A magnifying glass reveals a bedbug on a bed

Battling the muggy and buggy in rental housing

October 9, 2023
Author: Michael Witcomb, Off-Campus Housing Coordinator

What to do if you have mold or pests in your home

If you’ve moved into new rental housing this fall, chances are everything is working out fine. For some of us, however, the maintenance and condition of the property may be becoming an issue. Household pests could also be, well, a pest. A recent Academica survey reveals that 8 per cent of student renters were dissatisfied with property maintenance and 6 per cent complained of cleanliness or pest-related issues.

So, what are some common seasonal issues and what should you do about them?

Property maintenance and black mold

Mold on a wall

Do you have a leaky shower faucet? Faulty plumbing is the number one issue in BC rental properties. It may not seem like a big issue, but apart from the damage leaks can cause, damp air encourages black mold. Household condensation and high natural humidity can also lead to mold growth. Fun fact: 25 per cent of the world’s temperate rainforests are here in BC and it can be a damp environment in the cooler months. Mold is:

To discourage mold growth, you should:

  • Encourage natural airflow through your home. Declutter and open some windows on a sunny day!
  • Always turn on bathroom and kitchen extractor fans. Clean BC recommends running them for 30 to 54 minutes (or longer) after a shower.
  • Use anti-mold cleaning products like Microban or make a natural alternative.

And that leaky faucet? Almost all maintenance jobs are your landlord’s responsibility and TRAC has a great list of landlord responsibilities. The key point is to let them know early – and in writing – and they will likely thank you for preventing bigger problems.

Let’s talk about bedbugs

Bedbugs showing up in a magnifying glass on a bed

Unlike mosquitoes, ants and wasps, bedbugs don’t die off in the winter. They want to be closer to their food source (us!) so they stay inside, usually living within a metre or so of their host. They thrive in multi-occupancy buildings with a higher turnover like rental units and hotels and will hitch a ride in luggage, cars and used furniture, for example. They’ve also  been found on airplane and train seats, buses or in rental cars. So, if you’ve travelled recently, stayed a night in a hotel, live in rental accommodation with others and have used furniture or clothing, you’re a bedbug’s best buddy.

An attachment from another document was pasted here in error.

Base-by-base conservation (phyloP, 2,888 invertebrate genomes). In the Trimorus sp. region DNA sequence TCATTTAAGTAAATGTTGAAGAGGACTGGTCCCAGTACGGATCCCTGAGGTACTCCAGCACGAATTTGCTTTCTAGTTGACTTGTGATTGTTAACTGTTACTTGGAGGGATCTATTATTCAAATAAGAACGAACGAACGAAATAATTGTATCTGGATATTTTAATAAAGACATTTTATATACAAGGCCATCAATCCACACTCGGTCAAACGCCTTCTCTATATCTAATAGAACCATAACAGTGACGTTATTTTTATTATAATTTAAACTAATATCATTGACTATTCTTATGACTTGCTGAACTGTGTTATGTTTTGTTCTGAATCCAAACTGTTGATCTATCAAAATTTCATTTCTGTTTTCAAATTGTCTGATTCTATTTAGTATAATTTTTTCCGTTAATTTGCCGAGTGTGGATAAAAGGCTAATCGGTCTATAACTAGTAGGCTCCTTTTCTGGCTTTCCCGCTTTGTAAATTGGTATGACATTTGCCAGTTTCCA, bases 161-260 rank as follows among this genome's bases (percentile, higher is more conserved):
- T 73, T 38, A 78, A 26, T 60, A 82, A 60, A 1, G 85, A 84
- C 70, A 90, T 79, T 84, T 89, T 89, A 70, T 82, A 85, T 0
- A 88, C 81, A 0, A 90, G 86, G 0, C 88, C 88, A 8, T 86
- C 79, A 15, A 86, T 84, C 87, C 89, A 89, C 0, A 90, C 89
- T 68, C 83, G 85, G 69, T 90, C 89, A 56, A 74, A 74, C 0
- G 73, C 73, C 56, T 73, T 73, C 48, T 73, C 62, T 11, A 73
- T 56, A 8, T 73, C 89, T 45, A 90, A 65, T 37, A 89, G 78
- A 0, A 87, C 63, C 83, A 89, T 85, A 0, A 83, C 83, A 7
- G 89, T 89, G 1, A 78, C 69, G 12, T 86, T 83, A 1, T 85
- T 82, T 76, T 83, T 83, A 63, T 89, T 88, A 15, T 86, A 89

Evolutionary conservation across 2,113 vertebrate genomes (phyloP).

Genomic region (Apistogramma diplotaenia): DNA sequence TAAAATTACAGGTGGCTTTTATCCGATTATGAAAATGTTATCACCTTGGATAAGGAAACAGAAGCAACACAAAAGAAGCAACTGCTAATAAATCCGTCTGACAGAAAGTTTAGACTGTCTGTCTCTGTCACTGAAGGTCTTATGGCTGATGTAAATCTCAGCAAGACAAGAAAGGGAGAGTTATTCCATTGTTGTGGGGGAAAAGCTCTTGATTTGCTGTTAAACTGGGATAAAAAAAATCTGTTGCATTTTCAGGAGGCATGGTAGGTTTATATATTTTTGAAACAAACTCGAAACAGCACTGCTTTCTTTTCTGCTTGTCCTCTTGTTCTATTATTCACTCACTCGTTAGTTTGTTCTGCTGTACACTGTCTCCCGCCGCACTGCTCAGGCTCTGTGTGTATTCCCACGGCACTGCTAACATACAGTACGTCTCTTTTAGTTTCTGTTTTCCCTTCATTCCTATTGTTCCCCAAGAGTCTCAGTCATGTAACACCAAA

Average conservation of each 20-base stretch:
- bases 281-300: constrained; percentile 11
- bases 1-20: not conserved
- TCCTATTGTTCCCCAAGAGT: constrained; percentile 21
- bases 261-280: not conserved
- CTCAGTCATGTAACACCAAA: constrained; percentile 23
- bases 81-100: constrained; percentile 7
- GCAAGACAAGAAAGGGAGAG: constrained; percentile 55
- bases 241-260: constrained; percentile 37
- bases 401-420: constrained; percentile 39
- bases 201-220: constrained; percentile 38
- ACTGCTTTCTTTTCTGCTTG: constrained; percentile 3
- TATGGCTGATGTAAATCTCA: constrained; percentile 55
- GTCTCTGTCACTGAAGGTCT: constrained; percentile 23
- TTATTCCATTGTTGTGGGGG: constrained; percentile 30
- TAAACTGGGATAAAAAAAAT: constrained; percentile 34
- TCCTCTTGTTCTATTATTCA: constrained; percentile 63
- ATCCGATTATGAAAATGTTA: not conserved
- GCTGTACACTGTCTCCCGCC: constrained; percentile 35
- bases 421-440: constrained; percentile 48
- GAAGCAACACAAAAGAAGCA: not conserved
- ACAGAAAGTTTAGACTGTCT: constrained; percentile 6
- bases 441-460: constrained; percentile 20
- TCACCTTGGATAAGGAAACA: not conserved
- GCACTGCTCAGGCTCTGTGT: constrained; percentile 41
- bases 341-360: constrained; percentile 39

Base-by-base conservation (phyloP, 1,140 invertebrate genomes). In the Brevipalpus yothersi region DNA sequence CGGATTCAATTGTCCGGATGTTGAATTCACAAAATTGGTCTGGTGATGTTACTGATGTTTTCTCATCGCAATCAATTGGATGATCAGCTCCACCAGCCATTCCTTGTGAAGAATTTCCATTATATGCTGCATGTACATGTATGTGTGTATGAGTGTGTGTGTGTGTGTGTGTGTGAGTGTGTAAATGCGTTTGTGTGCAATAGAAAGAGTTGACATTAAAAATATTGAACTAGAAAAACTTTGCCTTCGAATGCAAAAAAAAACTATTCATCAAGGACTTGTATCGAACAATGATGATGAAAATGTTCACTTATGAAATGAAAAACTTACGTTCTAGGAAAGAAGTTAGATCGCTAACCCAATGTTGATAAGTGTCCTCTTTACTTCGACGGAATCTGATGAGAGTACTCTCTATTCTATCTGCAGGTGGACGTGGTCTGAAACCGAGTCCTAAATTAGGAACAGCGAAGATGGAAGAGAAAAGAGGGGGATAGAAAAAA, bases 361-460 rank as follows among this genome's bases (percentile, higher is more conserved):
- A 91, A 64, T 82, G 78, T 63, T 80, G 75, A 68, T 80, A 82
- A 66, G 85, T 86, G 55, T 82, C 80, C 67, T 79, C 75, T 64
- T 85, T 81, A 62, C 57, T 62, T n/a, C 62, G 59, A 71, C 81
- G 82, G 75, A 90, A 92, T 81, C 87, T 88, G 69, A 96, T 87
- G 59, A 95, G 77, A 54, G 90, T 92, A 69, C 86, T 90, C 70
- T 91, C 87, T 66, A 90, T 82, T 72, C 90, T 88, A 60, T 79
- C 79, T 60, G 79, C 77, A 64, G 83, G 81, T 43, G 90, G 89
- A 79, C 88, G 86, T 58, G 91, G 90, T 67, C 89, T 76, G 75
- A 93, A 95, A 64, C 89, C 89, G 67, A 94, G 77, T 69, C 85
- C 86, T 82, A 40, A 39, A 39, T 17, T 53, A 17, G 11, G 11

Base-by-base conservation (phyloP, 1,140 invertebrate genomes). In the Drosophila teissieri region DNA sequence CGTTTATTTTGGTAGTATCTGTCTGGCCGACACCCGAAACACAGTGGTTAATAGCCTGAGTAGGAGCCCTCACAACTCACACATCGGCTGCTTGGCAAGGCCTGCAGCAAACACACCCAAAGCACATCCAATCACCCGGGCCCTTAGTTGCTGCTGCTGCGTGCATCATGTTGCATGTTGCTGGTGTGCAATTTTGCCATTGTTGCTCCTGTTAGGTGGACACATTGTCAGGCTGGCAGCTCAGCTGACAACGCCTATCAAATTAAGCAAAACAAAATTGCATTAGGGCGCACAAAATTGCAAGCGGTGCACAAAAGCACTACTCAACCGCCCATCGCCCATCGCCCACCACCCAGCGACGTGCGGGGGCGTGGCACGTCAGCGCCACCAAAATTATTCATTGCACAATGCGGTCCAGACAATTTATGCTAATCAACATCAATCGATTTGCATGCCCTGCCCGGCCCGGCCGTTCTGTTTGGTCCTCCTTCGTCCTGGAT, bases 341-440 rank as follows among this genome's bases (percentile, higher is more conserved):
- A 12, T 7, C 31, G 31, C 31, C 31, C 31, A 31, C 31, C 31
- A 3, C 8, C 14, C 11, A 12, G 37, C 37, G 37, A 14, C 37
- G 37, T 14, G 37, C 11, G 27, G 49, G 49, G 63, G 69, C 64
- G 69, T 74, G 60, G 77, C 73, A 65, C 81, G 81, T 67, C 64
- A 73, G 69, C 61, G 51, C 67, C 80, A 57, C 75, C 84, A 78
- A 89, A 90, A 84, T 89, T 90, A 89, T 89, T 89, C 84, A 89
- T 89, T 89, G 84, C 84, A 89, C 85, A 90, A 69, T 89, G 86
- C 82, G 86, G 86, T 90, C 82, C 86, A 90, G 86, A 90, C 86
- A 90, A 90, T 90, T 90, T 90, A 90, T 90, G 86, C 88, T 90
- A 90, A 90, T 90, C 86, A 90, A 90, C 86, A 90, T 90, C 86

They’re hard to spot, too, remaining flat until they feed. Wayne at Nanaimo’s Owl’s Eye Pest Control says “they can hide in a screwhead.” Nor do they pick “dirty” environments; Wayne has treated doctors’ and millionaires’ houses. That said, you can help prevent an infestation by:

  • Checking luggage and second-hand furniture before bringing inside.
  • Give second-hand clothing a hot wash. Otherwise, a minimum 30-minute mid-high temperature spin in the dryer.
  • Vacuum regularly and thoroughly.
  • Declutter to reduce hiding places for bugs.

If you’ve been bitten and see small reddish-black spots (of fecal matter) on your bedding, check under the mattress and behind the headboard. If you have bedbugs, act immediately. Contact your landlord – in writing. They have a duty to pay for professional treatment as soon as is reasonable. As with mold, any delay on your part may result in you meeting some of the cost.

Wayne at Owl’s Eye warns that home treatments like bicarbonate of soda do not work and, if your landlord doesn’t act, you can seek immediate dispute resolution from the RTB. Non-treatment may even be a valid reason to end a tenancy early.

Michael Witcomb portrait

Need information and support?

Michael Witcomb is VIU’s Off-Campus Housing Coordinator. If you are experiencing any rental property repair, maintenance or pest issues, please connect with him for information and support.

Contact Michael

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